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Tue Apr 7, 2020, 04:18 PM

Broadcast and cable news ignoring the Big Polluter agenda happening under the cover COVID-19

As the nation grapples with the deadly coronavirus pandemic and the economy is brought to a standstill, the Trump administration is moving forward with its deregulatory agenda which severely threatens public and environmental health -- and in some cases, makes us more vulnerable to COVID-19. While polluting industries have long sought sweeping deregulatory changes, the collective national focus on the coronavirus pandemic now gives them the perfect opportunity to accelerate those changes and pursue additional oversight rollbacks only possible during a national crisis.

Climate reporters, digital outlets, and some legacy news media have done an excellent job of highlighting these regulatory assaults on the environment, but broadcast and cable TV news have been nearly silent on these issues. That silence is journalistic malpractice at a time when social distancing and stay-at-home orders have caused broadcast and cable news shows’ ratings to skyrocket. Shining a light on the Trump administration’s environmental abuses is a story that absolutely needs to be told now -- in some cases, these actions have direct implications for the pandemic.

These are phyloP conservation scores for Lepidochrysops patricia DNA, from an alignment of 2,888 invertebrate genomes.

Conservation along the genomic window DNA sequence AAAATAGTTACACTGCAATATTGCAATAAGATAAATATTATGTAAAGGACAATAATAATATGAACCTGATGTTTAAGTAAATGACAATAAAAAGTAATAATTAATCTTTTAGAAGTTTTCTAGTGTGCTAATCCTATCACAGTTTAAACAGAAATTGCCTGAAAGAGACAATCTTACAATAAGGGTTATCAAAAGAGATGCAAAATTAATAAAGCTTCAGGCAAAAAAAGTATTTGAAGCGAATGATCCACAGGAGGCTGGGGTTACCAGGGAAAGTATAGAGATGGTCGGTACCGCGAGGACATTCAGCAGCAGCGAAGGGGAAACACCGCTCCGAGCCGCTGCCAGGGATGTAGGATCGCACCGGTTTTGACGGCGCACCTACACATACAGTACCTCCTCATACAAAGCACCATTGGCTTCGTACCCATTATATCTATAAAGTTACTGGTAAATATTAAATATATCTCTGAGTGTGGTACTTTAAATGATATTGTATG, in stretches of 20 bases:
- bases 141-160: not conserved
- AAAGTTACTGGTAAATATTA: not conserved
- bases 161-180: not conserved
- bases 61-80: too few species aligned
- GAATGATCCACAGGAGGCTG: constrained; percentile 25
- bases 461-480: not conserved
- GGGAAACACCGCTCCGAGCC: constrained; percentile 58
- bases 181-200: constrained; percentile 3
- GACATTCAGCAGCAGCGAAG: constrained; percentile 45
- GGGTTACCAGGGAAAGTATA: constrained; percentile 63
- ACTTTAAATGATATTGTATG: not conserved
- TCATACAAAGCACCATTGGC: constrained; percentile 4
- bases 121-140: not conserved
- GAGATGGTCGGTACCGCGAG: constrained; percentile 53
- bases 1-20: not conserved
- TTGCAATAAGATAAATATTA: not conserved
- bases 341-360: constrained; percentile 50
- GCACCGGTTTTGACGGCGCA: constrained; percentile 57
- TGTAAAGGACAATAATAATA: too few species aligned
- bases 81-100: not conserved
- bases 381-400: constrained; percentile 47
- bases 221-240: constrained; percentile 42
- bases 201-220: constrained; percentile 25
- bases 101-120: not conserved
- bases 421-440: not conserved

It is more important than ever to know about the dangerous priorities of this administration and the polluting industries that are being favored by the president during a national emergency. Below are some of the major environmental rollbacks and pro-polluter actions that the Trump administration is pushing forward during the coronavirus pandemic:

Companies are given a free pass to pollute

On March 26, the U.S. Environmental Protection Agency (EPA) suspended its Enforcement and Compliance Assurance Program, meaning that companies will not face any penalties for polluting air or water. This announcement came after the oil industry’s largest lobby group, the American Petroleum Institute (API), sent letters to Trump and EPA Administrator Andrew Wheeler asking them for regulatory and compliance relaxations on their operations. API cited coronavirus as the reason for these relaxations. Ironically, these new rules will result in more pollution, a major cause of respiratory illnesses -- “potentially putting the communities who live near these facilities at an increased risk for contracting COVID-19.”


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